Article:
VicSuper, the A$15.3bn (€9.7bn) 240,000-member Australian superannuation fund, is consulting with scheme members on interest in a product that specifically addresses climate change by either divesting from fossil fuel and carbon intensive companies or by favouring companies that are actively working to reduce climate change.
Speaking to Responsible Investor, Kirsten Simpson, VicSuper’s Corporate Responsibility Manager, said it had seen a rising number of members in contact with concerns about climate change. “In response, during the year we developed a survey with membership. It’s quite a complicated ask: where you draw the line on divestment? Further, if you divest it could lead to more risk.
“We are testing the appetite for the business case and seeing where the line sits. Is it pure play coal or right through to mining companies? The survey results will give us information on member tolerance on where they do and don’t want their money invested.”
She said after COP21 in Paris this year, Vic Super would speak to members about its work on product modeling structures and potential returns.
Last year leading responsible investment figures launched what’s claimed to be Australia’s first fossil free superannuation fund. Future Super is headed by Simon Sheik, the former head of advocacy group GetUp and Australian Greens candidate.
VicSuper already actively engages on climate change issues.Its investment managers consider policy, technology, demand and the risk of stranded assets in their investment processes, and it engages with companies on climate change risks and opportunities.
It was also the first Australian fund to measure the carbon intensity of its equities portfolio, starting in 2007, and is a member of the Investor Group on Climate Change and a signatory to the Montreal Pledge.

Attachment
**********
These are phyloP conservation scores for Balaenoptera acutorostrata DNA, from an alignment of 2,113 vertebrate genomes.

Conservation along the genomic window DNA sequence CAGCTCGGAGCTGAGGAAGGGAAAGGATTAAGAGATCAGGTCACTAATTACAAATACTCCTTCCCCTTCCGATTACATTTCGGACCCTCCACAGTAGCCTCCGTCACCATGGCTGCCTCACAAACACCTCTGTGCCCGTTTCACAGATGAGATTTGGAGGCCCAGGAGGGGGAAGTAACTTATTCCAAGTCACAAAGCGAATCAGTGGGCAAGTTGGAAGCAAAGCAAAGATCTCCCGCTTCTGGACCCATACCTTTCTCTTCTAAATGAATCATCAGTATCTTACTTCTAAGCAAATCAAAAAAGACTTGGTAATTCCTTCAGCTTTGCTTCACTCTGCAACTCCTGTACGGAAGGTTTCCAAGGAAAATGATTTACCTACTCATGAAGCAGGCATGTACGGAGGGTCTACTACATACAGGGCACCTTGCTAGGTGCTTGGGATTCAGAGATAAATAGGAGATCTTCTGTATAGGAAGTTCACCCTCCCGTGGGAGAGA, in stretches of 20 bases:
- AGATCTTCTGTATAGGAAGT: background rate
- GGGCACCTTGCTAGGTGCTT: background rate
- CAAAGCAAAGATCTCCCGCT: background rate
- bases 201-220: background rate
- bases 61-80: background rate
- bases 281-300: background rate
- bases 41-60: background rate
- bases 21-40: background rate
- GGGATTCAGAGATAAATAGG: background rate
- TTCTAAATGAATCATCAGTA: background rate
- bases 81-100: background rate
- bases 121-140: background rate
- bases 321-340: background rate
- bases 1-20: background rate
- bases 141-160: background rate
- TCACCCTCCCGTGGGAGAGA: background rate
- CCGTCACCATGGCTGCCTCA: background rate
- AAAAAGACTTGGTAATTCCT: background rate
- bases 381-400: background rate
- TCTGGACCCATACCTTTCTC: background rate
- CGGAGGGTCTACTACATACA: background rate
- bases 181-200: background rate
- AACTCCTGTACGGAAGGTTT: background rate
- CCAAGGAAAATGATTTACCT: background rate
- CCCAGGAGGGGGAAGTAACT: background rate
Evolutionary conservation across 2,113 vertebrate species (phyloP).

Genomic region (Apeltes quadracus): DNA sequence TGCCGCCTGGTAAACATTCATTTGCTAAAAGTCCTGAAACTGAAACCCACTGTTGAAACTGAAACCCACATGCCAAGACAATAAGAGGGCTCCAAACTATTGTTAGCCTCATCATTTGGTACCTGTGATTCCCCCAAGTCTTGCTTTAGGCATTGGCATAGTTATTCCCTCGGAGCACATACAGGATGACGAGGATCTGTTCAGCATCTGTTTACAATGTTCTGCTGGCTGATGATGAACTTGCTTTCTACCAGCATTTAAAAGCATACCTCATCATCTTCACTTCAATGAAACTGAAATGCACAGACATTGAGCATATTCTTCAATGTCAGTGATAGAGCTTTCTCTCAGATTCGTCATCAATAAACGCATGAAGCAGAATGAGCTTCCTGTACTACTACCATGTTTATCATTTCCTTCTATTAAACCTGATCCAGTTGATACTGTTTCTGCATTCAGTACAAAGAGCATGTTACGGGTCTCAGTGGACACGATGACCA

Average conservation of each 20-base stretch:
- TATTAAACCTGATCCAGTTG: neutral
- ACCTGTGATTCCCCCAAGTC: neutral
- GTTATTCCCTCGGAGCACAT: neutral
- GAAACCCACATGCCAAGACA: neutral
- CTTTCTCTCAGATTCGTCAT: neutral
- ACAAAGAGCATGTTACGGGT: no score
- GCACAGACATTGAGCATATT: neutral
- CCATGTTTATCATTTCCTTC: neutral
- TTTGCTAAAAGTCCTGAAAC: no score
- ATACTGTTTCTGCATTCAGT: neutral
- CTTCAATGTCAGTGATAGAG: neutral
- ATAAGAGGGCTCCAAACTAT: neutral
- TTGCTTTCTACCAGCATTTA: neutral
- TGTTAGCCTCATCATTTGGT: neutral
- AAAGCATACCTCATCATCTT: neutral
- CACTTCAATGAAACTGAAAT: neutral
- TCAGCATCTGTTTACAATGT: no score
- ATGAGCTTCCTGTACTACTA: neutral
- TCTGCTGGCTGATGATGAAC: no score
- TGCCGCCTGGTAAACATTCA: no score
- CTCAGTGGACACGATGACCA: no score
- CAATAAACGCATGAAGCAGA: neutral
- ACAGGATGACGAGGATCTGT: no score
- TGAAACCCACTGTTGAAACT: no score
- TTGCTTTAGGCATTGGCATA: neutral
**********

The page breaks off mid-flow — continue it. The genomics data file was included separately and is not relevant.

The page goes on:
VicSuper also invests in a number of climate focused products, including Generation Investment Management Climate Solutions Fund, Carbon Aware International Shares Fund and Cleantech Australia Fund Management Partnership.
The news comes as VicSuper releases its second ever Integrated Report for its members, using the GRI G4 guidelines and Integrated Reporting Principles.
Simpson said: “Providing our members and stakeholders with a holistic picture of our economic, social and environmental performance is part of being a responsible corporate citizen. Use of international reporting frameworks, together with independent audit of the report itself, demonstrates our commitment to industry best practice reporting.”
VicSuper is part of the Integrated Reporting Pension Fund network that is creating a framework to support pension funds using ‘IR’ for their stakeholders. Simpson said the most recent meeting included 25 funds, and that an international conference is being planned.
Elsewhere, Australian research provider CAER has announced that its subsidiary Corporate Monitor has launched a website rating the ESG credentials of over 300 Australian and NZ companies.